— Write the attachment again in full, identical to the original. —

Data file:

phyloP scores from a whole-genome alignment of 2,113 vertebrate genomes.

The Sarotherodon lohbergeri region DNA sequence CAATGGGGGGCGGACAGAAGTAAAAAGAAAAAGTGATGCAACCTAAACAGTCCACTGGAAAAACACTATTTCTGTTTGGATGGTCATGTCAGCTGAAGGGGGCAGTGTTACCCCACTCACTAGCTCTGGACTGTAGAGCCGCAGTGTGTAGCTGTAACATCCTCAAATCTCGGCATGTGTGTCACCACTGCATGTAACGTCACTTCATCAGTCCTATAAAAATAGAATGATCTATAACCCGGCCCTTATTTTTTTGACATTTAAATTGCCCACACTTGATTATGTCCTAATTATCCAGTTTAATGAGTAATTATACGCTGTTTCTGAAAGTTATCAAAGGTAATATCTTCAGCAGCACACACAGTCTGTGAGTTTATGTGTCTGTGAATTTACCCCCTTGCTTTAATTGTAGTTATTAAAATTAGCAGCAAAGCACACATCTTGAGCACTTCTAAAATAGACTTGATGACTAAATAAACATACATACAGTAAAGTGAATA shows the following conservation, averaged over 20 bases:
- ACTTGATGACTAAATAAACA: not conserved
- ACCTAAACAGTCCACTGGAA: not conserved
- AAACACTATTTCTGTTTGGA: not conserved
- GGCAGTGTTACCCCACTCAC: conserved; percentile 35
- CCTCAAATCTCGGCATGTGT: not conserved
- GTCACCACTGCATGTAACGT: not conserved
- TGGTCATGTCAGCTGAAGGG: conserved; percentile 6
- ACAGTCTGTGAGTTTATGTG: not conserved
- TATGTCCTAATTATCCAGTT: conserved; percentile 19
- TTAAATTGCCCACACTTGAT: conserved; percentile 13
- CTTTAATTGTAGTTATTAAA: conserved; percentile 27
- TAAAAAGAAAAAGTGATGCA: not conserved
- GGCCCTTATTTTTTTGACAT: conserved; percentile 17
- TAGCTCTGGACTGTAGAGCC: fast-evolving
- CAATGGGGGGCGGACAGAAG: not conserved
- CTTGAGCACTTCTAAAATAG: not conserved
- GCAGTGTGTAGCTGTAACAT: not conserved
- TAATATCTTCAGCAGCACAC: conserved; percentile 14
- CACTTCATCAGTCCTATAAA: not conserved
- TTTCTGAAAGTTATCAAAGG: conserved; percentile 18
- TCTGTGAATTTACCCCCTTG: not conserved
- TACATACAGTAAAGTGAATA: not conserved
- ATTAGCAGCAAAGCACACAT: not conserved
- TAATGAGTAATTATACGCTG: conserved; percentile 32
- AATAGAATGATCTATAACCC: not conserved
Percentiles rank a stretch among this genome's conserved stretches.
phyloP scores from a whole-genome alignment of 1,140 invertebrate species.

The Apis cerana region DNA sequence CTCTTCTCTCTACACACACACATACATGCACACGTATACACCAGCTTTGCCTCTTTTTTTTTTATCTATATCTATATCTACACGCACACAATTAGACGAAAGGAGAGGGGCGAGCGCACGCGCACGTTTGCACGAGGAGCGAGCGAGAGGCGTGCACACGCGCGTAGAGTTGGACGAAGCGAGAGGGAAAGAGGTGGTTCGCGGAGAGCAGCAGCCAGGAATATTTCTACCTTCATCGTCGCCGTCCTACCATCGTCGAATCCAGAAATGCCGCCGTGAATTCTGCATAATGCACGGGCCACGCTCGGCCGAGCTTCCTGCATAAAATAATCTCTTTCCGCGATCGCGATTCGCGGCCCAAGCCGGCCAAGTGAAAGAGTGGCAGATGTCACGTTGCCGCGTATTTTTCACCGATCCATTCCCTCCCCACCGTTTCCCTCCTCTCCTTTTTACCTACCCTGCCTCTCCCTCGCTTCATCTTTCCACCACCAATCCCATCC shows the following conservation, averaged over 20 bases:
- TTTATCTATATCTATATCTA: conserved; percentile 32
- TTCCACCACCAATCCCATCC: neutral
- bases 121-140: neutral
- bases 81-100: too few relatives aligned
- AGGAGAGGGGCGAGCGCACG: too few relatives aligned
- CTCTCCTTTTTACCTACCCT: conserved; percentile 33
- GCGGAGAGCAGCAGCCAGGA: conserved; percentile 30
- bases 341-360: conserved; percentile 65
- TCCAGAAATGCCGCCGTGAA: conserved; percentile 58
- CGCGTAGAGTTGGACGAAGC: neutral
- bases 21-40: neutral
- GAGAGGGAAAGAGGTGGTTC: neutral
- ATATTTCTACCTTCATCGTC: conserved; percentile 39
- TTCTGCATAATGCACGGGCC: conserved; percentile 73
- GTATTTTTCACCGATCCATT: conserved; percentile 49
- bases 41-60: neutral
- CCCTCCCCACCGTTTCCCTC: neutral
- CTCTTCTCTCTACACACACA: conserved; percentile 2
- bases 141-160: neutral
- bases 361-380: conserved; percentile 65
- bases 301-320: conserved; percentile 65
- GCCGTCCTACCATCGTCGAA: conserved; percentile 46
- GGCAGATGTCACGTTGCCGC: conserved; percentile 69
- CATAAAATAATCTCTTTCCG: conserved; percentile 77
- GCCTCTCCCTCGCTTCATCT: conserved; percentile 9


phyloP scores from a whole-genome alignment of 2,113 vertebrate genomes.

The Sarotherodon lohbergeri region DNA sequence CAATGGGGGGCGGACAGAAGTAAAAAGAAAAAGTGATGCAACCTAAACAGTCCACTGGAAAAACACTATTTCTGTTTGGATGGTCATGTCAGCTGAAGGGGGCAGTGTTACCCCACTCACTAGCTCTGGACTGTAGAGCCGCAGTGTGTAGCTGTAACATCCTCAAATCTCGGCATGTGTGTCACCACTGCATGTAACGTCACTTCATCAGTCCTATAAAAATAGAATGATCTATAACCCGGCCCTTATTTTTTTGACATTTAAATTGCCCACACTTGATTATGTCCTAATTATCCAGTTTAATGAGTAATTATACGCTGTTTCTGAAAGTTATCAAAGGTAATATCTTCAGCAGCACACACAGTCTGTGAGTTTATGTGTCTGTGAATTTACCCCCTTGCTTTAATTGTAGTTATTAAAATTAGCAGCAAAGCACACATCTTGAGCACTTCTAAAATAGACTTGATGACTAAATAAACATACATACAGTAAAGTGAATA shows the following conservation, averaged over 20 bases:
- ACTTGATGACTAAATAAACA: not conserved
- ACCTAAACAGTCCACTGGAA: not conserved
- AAACACTATTTCTGTTTGGA: not conserved
- GGCAGTGTTACCCCACTCAC: conserved; percentile 35
- CCTCAAATCTCGGCATGTGT: not conserved
- GTCACCACTGCATGTAACGT: not conserved
- TGGTCATGTCAGCTGAAGGG: conserved; percentile 6
- ACAGTCTGTGAGTTTATGTG: not conserved
- TATGTCCTAATTATCCAGTT: conserved; percentile 19
- TTAAATTGCCCACACTTGAT: conserved; percentile 13
- CTTTAATTGTAGTTATTAAA: conserved; percentile 27
- TAAAAAGAAAAAGTGATGCA: not conserved
- GGCCCTTATTTTTTTGACAT: conserved; percentile 17
- TAGCTCTGGACTGTAGAGCC: fast-evolving
- CAATGGGGGGCGGACAGAAG: not conserved
- CTTGAGCACTTCTAAAATAG: not conserved
- GCAGTGTGTAGCTGTAACAT: not conserved
- TAATATCTTCAGCAGCACAC: conserved; percentile 14
- CACTTCATCAGTCCTATAAA: not conserved
- TTTCTGAAAGTTATCAAAGG: conserved; percentile 18
- TCTGTGAATTTACCCCCTTG: not conserved
- TACATACAGTAAAGTGAATA: not conserved
- ATTAGCAGCAAAGCACACAT: not conserved
- TAATGAGTAATTATACGCTG: conserved; percentile 32
- AATAGAATGATCTATAACCC: not conserved
Percentiles rank a stretch among this genome's conserved stretches.
phyloP scores from a whole-genome alignment of 1,140 invertebrate species.

The Apis cerana region DNA sequence CTCTTCTCTCTACACACACACATACATGCACACGTATACACCAGCTTTGCCTCTTTTTTTTTTATCTATATCTATATCTACACGCACACAATTAGACGAAAGGAGAGGGGCGAGCGCACGCGCACGTTTGCACGAGGAGCGAGCGAGAGGCGTGCACACGCGCGTAGAGTTGGACGAAGCGAGAGGGAAAGAGGTGGTTCGCGGAGAGCAGCAGCCAGGAATATTTCTACCTTCATCGTCGCCGTCCTACCATCGTCGAATCCAGAAATGCCGCCGTGAATTCTGCATAATGCACGGGCCACGCTCGGCCGAGCTTCCTGCATAAAATAATCTCTTTCCGCGATCGCGATTCGCGGCCCAAGCCGGCCAAGTGAAAGAGTGGCAGATGTCACGTTGCCGCGTATTTTTCACCGATCCATTCCCTCCCCACCGTTTCCCTCCTCTCCTTTTTACCTACCCTGCCTCTCCCTCGCTTCATCTTTCCACCACCAATCCCATCC shows the following conservation, averaged over 20 bases:
- TTTATCTATATCTATATCTA: conserved; percentile 32
- TTCCACCACCAATCCCATCC: neutral
- bases 121-140: neutral
- bases 81-100: too few relatives aligned
- AGGAGAGGGGCGAGCGCACG: too few relatives aligned
- CTCTCCTTTTTACCTACCCT: conserved; percentile 33
- GCGGAGAGCAGCAGCCAGGA: conserved; percentile 30
- bases 341-360: conserved; percentile 65
- TCCAGAAATGCCGCCGTGAA: conserved; percentile 58
- CGCGTAGAGTTGGACGAAGC: neutral
- bases 21-40: neutral
- GAGAGGGAAAGAGGTGGTTC: neutral
- ATATTTCTACCTTCATCGTC: conserved; percentile 39
- TTCTGCATAATGCACGGGCC: conserved; percentile 73
- GTATTTTTCACCGATCCATT: conserved; percentile 49
- bases 41-60: neutral
- CCCTCCCCACCGTTTCCCTC: neutral
- CTCTTCTCTCTACACACACA: conserved; percentile 2
- bases 141-160: neutral
- bases 361-380: conserved; percentile 65
- bases 301-320: conserved; percentile 65
- GCCGTCCTACCATCGTCGAA: conserved; percentile 46
- GGCAGATGTCACGTTGCCGC: conserved; percentile 69
- CATAAAATAATCTCTTTCCG: conserved; percentile 77
- GCCTCTCCCTCGCTTCATCT: conserved; percentile 9